Mummers take ugly sticks and hobby horses to the streets of St. John's for annual parade
Important to share tradition of mummering, says executive director
Hundreds of people covered their faces, donned silly, oversized clothes and took to the streets of St. John's Saturday afternoon for the 11th annual Mummers Parade.
The mummers rigged up and paraded their hobby horses and ugly sticks through Georgestown before wrapping up with a scuff and a scoff — a dance and a snack of Purity syrup and cookies — at The Lantern.
Terra Barrett, executive director of the Mummers Festival, says it's exciting to get to share the tradition of mummering with people who aren't familiar with it, be they locals or New Canadians.
"It's great to be able to educate people on what mummering is, why we do this tradition, the joy that it brings for people," she said.
"The hope, of course, is that people continue to mummer afterwards — they leave here and maybe during the 12 days of Christmas, they go out themselves. It's just that education piece, that it's a unique custom for Newfoundland and Labrador, and that we hope that it continues for years to come."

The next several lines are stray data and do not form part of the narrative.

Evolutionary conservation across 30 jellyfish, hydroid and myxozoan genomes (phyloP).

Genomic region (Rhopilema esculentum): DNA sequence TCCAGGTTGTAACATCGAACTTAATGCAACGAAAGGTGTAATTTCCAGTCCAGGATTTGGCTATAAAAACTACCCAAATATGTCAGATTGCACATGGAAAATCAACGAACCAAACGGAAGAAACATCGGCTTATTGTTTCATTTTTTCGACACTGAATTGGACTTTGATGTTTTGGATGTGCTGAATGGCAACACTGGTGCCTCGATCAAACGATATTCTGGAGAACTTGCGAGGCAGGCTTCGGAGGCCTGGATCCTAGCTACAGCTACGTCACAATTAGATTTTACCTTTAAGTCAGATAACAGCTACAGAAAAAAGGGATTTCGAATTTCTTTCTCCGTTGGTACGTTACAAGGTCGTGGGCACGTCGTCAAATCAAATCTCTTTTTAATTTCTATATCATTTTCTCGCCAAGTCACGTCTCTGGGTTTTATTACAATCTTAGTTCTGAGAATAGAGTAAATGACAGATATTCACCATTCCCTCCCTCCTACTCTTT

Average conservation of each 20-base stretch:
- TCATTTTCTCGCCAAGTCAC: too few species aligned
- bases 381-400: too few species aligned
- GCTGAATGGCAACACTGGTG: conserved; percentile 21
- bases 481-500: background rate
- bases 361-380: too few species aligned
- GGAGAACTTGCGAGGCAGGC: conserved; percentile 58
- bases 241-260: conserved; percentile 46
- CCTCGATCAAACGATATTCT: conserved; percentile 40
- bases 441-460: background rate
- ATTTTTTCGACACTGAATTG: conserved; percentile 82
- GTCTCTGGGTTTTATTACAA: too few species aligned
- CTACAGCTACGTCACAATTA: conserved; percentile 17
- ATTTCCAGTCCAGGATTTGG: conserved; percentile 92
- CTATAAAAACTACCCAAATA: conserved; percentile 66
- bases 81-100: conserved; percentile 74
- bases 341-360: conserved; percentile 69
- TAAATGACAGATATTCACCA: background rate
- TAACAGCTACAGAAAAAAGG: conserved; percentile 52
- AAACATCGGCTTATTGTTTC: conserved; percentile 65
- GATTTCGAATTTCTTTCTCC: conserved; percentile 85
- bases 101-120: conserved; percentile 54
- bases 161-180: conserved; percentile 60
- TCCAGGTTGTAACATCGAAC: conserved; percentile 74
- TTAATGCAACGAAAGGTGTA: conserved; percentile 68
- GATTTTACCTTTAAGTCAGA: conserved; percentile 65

Barrett said the festival started in 2009, with about 300 people taking part in the first parade, and the event has grown steadily ever since.
It was Donald Smith's first time in the parade, and he said it brought back memories of when he would mummer as a young boy in Norris Arm
"We used to take the guitar and the accordion with us and go from house to house," he said.
"It was wonderful."
It was also Laurie-Anne Shannahan's first parade — and her first Christmas at home in Newfoundland and Labrador in 32 years.
"I want a Newfoundland Christmas — salt meat, Jiggs dinner, mummers," she said.
But the Mummers Festival isn't over yet. Barrett said there are also workshops and public events scheduled at The Rooms as part of the festival.
The plans have already begun for next year's Mummers Festival, she said, and she's happy to keep the tradition alive in Newfoundland and Labrador.
With files from Jeremy Eaton